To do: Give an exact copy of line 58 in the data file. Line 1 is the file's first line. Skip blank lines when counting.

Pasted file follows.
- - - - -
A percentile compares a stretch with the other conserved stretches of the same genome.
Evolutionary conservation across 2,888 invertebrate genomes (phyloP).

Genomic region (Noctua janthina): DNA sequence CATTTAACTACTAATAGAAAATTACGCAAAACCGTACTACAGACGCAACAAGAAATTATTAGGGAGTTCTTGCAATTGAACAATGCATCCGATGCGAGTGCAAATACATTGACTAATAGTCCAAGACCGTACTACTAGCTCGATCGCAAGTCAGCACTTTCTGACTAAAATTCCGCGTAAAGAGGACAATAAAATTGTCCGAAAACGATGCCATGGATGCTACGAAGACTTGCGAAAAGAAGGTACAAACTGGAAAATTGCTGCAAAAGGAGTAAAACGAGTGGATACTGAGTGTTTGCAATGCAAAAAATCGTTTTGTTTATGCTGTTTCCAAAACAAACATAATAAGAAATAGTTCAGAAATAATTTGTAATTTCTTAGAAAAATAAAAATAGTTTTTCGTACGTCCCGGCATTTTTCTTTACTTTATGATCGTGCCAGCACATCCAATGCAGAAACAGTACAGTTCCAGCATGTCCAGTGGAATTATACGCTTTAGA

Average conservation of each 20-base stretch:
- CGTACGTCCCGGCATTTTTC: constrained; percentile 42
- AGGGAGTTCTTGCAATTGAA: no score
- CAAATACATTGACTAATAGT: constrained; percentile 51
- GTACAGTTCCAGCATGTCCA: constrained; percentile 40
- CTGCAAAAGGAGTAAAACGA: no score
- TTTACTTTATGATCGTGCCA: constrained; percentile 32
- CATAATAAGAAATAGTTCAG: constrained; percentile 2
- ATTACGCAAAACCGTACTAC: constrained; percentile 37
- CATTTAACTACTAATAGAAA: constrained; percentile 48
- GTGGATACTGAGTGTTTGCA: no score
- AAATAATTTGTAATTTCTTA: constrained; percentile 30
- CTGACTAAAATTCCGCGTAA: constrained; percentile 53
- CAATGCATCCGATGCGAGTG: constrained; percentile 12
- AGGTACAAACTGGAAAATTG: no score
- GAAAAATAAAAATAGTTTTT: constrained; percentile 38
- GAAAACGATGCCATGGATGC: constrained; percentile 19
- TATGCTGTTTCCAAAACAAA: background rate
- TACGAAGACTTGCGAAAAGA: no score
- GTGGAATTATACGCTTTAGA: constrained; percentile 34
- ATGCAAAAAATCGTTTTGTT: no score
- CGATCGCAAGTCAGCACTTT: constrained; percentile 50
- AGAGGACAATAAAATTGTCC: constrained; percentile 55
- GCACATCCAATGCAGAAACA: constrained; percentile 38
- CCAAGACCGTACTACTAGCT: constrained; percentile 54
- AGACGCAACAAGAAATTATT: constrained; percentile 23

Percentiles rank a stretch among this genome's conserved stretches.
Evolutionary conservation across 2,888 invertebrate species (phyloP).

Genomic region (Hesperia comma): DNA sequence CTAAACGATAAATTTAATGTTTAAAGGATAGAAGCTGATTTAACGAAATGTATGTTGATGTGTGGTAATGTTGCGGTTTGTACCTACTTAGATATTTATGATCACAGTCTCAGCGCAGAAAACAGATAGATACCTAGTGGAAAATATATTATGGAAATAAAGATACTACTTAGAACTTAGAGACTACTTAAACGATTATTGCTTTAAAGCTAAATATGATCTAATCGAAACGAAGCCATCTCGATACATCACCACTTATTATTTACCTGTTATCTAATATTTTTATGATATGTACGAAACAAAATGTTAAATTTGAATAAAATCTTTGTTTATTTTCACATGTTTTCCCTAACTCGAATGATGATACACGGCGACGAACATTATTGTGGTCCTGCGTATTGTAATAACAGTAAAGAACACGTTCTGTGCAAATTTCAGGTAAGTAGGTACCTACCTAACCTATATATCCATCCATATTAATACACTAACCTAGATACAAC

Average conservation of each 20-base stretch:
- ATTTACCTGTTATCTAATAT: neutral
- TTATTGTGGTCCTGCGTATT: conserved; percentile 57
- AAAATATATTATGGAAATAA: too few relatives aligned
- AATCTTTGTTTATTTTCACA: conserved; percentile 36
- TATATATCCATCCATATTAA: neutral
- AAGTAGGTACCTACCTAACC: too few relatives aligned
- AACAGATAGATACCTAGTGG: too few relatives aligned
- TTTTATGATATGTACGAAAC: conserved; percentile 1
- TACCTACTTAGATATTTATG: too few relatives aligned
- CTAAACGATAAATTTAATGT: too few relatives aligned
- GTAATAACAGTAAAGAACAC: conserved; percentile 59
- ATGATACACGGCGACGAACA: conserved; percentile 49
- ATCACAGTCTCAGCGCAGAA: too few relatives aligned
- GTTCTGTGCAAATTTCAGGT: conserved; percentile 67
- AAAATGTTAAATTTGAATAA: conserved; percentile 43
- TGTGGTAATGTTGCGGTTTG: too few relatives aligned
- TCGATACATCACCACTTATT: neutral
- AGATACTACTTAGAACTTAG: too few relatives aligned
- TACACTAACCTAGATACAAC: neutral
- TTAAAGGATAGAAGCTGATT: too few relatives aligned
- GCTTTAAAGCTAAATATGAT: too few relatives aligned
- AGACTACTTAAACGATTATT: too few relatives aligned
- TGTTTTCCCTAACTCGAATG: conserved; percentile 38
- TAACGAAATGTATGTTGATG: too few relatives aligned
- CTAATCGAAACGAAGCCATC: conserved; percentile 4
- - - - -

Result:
- CTAATCGAAACGAAGCCATC: conserved; percentile 4